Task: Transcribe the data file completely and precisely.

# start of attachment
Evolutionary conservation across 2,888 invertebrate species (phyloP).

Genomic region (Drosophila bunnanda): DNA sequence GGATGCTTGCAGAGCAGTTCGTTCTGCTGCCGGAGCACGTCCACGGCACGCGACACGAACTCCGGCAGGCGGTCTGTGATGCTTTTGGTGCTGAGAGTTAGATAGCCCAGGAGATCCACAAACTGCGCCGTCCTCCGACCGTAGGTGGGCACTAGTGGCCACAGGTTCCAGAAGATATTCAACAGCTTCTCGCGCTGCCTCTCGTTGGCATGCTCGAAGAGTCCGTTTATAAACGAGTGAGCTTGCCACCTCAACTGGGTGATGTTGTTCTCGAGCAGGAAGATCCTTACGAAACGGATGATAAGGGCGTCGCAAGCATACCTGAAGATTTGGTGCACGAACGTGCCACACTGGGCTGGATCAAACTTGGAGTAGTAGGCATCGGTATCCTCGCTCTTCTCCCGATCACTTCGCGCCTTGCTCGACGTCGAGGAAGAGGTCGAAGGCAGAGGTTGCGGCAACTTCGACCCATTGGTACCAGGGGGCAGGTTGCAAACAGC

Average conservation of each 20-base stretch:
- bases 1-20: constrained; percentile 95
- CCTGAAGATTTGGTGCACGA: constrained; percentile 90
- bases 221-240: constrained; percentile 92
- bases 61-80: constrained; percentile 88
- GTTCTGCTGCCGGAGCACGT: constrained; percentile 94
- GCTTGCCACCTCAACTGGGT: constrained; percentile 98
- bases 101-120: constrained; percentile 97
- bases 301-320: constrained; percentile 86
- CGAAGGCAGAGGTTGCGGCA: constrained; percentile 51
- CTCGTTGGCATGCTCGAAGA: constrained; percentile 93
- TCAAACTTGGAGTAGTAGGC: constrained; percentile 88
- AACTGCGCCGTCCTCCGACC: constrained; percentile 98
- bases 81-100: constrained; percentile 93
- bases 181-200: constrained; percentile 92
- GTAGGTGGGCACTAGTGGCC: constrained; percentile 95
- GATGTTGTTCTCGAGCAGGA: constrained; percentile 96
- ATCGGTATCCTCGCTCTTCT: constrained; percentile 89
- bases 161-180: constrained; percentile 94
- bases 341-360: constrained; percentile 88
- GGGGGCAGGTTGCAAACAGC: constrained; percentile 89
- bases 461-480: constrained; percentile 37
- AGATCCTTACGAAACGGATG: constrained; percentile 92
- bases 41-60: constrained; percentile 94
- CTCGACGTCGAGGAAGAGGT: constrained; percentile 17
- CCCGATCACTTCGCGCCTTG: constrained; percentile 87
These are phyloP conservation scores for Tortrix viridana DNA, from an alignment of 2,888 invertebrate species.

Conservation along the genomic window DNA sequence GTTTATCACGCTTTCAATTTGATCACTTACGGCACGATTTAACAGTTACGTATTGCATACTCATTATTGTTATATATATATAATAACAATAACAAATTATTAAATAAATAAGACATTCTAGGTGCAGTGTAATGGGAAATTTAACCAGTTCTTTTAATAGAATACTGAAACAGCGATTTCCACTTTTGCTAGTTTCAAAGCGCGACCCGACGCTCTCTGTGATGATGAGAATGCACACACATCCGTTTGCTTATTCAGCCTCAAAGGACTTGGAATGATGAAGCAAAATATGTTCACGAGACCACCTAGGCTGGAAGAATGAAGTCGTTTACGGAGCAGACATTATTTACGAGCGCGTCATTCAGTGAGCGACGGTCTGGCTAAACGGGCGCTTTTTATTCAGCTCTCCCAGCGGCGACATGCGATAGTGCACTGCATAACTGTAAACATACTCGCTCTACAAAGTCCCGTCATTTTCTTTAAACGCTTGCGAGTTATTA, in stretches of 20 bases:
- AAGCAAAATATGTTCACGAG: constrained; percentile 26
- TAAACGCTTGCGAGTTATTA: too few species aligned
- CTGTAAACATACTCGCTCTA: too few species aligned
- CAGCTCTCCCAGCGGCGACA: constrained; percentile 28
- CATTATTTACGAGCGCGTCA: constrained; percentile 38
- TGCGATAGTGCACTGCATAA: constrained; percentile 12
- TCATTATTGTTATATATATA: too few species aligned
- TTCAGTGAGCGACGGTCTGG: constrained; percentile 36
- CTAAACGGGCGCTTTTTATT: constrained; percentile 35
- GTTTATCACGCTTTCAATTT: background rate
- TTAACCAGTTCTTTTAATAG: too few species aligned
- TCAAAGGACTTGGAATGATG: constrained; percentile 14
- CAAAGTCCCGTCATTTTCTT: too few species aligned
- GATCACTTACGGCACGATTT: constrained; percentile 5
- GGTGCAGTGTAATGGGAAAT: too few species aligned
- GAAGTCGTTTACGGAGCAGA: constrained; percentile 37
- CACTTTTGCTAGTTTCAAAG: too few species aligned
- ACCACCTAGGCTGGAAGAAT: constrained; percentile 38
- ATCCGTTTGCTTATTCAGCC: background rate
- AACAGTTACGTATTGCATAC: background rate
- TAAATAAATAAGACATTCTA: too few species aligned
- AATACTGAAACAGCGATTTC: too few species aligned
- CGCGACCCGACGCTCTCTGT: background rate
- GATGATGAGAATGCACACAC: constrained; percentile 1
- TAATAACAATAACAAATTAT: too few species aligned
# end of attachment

Evolutionary conservation across 2,888 invertebrate species (phyloP).

Genomic region (Drosophila bunnanda): DNA sequence GGATGCTTGCAGAGCAGTTCGTTCTGCTGCCGGAGCACGTCCACGGCACGCGACACGAACTCCGGCAGGCGGTCTGTGATGCTTTTGGTGCTGAGAGTTAGATAGCCCAGGAGATCCACAAACTGCGCCGTCCTCCGACCGTAGGTGGGCACTAGTGGCCACAGGTTCCAGAAGATATTCAACAGCTTCTCGCGCTGCCTCTCGTTGGCATGCTCGAAGAGTCCGTTTATAAACGAGTGAGCTTGCCACCTCAACTGGGTGATGTTGTTCTCGAGCAGGAAGATCCTTACGAAACGGATGATAAGGGCGTCGCAAGCATACCTGAAGATTTGGTGCACGAACGTGCCACACTGGGCTGGATCAAACTTGGAGTAGTAGGCATCGGTATCCTCGCTCTTCTCCCGATCACTTCGCGCCTTGCTCGACGTCGAGGAAGAGGTCGAAGGCAGAGGTTGCGGCAACTTCGACCCATTGGTACCAGGGGGCAGGTTGCAAACAGC

Average conservation of each 20-base stretch:
- bases 1-20: constrained; percentile 95
- CCTGAAGATTTGGTGCACGA: constrained; percentile 90
- bases 221-240: constrained; percentile 92
- bases 61-80: constrained; percentile 88
- GTTCTGCTGCCGGAGCACGT: constrained; percentile 94
- GCTTGCCACCTCAACTGGGT: constrained; percentile 98
- bases 101-120: constrained; percentile 97
- bases 301-320: constrained; percentile 86
- CGAAGGCAGAGGTTGCGGCA: constrained; percentile 51
- CTCGTTGGCATGCTCGAAGA: constrained; percentile 93
- TCAAACTTGGAGTAGTAGGC: constrained; percentile 88
- AACTGCGCCGTCCTCCGACC: constrained; percentile 98
- bases 81-100: constrained; percentile 93
- bases 181-200: constrained; percentile 92
- GTAGGTGGGCACTAGTGGCC: constrained; percentile 95
- GATGTTGTTCTCGAGCAGGA: constrained; percentile 96
- ATCGGTATCCTCGCTCTTCT: constrained; percentile 89
- bases 161-180: constrained; percentile 94
- bases 341-360: constrained; percentile 88
- GGGGGCAGGTTGCAAACAGC: constrained; percentile 89
- bases 461-480: constrained; percentile 37
- AGATCCTTACGAAACGGATG: constrained; percentile 92
- bases 41-60: constrained; percentile 94
- CTCGACGTCGAGGAAGAGGT: constrained; percentile 17
- CCCGATCACTTCGCGCCTTG: constrained; percentile 87
These are phyloP conservation scores for Tortrix viridana DNA, from an alignment of 2,888 invertebrate species.

Conservation along the genomic window DNA sequence GTTTATCACGCTTTCAATTTGATCACTTACGGCACGATTTAACAGTTACGTATTGCATACTCATTATTGTTATATATATATAATAACAATAACAAATTATTAAATAAATAAGACATTCTAGGTGCAGTGTAATGGGAAATTTAACCAGTTCTTTTAATAGAATACTGAAACAGCGATTTCCACTTTTGCTAGTTTCAAAGCGCGACCCGACGCTCTCTGTGATGATGAGAATGCACACACATCCGTTTGCTTATTCAGCCTCAAAGGACTTGGAATGATGAAGCAAAATATGTTCACGAGACCACCTAGGCTGGAAGAATGAAGTCGTTTACGGAGCAGACATTATTTACGAGCGCGTCATTCAGTGAGCGACGGTCTGGCTAAACGGGCGCTTTTTATTCAGCTCTCCCAGCGGCGACATGCGATAGTGCACTGCATAACTGTAAACATACTCGCTCTACAAAGTCCCGTCATTTTCTTTAAACGCTTGCGAGTTATTA, in stretches of 20 bases:
- AAGCAAAATATGTTCACGAG: constrained; percentile 26
- TAAACGCTTGCGAGTTATTA: too few species aligned
- CTGTAAACATACTCGCTCTA: too few species aligned
- CAGCTCTCCCAGCGGCGACA: constrained; percentile 28
- CATTATTTACGAGCGCGTCA: constrained; percentile 38
- TGCGATAGTGCACTGCATAA: constrained; percentile 12
- TCATTATTGTTATATATATA: too few species aligned
- TTCAGTGAGCGACGGTCTGG: constrained; percentile 36
- CTAAACGGGCGCTTTTTATT: constrained; percentile 35
- GTTTATCACGCTTTCAATTT: background rate
- TTAACCAGTTCTTTTAATAG: too few species aligned
- TCAAAGGACTTGGAATGATG: constrained; percentile 14
- CAAAGTCCCGTCATTTTCTT: too few species aligned
- GATCACTTACGGCACGATTT: constrained; percentile 5
- GGTGCAGTGTAATGGGAAAT: too few species aligned
- GAAGTCGTTTACGGAGCAGA: constrained; percentile 37
- CACTTTTGCTAGTTTCAAAG: too few species aligned
- ACCACCTAGGCTGGAAGAAT: constrained; percentile 38
- ATCCGTTTGCTTATTCAGCC: background rate
- AACAGTTACGTATTGCATAC: background rate
- TAAATAAATAAGACATTCTA: too few species aligned
- AATACTGAAACAGCGATTTC: too few species aligned
- CGCGACCCGACGCTCTCTGT: background rate
- GATGATGAGAATGCACACAC: constrained; percentile 1
- TAATAACAATAACAAATTAT: too few species aligned